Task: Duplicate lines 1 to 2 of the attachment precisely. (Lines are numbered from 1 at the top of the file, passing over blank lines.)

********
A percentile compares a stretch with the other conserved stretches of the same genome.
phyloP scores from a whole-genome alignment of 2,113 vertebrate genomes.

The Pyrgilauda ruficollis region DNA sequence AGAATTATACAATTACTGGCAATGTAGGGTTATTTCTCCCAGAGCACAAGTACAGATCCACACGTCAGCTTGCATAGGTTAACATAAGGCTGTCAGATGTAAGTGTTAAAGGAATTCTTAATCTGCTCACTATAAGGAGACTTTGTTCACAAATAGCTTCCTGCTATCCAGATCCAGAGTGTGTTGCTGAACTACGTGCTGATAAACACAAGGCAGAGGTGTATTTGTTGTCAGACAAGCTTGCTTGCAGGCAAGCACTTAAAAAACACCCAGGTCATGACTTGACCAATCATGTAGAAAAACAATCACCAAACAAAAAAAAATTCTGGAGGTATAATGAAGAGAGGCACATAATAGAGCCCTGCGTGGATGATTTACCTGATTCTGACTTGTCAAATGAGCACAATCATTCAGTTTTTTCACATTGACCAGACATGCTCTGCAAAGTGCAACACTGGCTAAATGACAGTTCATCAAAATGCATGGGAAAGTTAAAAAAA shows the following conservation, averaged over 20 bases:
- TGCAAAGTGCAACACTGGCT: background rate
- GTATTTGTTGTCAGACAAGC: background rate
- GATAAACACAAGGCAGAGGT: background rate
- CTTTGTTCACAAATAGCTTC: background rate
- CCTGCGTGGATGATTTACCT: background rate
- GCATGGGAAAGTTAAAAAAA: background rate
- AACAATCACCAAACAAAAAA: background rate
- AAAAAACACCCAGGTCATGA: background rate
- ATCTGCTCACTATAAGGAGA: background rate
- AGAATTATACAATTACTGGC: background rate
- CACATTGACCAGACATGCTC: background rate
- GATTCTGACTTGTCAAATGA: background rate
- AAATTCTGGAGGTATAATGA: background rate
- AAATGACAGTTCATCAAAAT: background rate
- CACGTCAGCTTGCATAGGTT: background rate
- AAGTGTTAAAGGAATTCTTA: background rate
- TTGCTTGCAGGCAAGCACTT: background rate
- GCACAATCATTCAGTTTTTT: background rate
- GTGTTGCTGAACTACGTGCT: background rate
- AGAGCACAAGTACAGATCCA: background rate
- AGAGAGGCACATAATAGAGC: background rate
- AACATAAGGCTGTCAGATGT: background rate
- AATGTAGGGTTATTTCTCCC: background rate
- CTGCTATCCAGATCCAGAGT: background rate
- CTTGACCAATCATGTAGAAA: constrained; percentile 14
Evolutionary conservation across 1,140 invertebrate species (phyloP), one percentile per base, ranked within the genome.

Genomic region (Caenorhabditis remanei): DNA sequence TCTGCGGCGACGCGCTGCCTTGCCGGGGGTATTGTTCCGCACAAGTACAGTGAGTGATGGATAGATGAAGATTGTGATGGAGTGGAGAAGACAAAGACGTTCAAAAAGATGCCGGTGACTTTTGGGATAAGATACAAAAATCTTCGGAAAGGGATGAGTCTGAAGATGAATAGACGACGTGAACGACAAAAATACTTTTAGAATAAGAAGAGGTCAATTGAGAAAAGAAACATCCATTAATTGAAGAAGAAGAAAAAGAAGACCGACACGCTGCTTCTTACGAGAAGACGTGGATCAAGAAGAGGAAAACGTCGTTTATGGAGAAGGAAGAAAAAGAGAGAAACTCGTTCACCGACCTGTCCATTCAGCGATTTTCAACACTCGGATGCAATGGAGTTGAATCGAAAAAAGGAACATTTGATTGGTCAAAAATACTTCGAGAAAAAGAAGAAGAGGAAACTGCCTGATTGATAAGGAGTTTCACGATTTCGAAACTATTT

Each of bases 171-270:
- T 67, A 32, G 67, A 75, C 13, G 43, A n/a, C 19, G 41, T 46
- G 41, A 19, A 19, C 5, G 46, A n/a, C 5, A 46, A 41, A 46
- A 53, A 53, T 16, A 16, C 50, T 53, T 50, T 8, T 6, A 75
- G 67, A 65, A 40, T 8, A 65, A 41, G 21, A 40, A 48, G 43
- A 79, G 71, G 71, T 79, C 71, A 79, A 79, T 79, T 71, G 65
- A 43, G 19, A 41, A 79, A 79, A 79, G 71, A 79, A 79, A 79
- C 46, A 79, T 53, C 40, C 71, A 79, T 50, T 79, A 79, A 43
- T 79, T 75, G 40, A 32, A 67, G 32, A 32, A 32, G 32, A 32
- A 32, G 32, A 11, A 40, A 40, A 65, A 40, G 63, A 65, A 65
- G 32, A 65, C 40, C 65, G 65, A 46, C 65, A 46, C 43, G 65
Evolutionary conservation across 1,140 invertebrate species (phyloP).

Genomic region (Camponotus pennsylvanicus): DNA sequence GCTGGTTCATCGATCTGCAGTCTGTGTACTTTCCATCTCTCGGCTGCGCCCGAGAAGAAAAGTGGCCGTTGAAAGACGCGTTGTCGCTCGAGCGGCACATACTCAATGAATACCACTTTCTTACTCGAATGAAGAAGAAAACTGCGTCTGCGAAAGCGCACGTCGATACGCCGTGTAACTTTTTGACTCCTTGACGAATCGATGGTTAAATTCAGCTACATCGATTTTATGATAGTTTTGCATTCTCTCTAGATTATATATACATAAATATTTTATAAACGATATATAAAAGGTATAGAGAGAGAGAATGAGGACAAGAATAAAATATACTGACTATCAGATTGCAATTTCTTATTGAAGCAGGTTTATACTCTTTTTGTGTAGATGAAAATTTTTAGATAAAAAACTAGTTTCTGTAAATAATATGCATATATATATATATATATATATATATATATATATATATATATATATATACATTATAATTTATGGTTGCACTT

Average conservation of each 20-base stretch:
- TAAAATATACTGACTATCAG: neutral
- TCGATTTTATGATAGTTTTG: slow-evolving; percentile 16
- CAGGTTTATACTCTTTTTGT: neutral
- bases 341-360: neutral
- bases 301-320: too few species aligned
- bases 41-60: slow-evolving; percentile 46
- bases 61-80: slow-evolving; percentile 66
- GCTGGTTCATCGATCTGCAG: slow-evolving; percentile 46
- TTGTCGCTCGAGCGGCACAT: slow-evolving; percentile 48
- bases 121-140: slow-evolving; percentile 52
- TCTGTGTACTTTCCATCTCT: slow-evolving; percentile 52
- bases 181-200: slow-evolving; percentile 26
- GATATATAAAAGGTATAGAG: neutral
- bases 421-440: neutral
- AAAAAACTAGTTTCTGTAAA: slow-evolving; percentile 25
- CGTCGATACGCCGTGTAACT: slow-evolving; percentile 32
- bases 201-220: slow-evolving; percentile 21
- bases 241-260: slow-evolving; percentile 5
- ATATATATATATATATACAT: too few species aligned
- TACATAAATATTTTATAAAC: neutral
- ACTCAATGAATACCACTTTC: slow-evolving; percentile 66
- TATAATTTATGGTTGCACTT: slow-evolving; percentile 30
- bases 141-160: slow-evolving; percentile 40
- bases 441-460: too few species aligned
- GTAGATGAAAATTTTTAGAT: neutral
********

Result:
A percentile compares a stretch with the other conserved stretches of the same genome.
phyloP scores from a whole-genome alignment of 2,113 vertebrate genomes.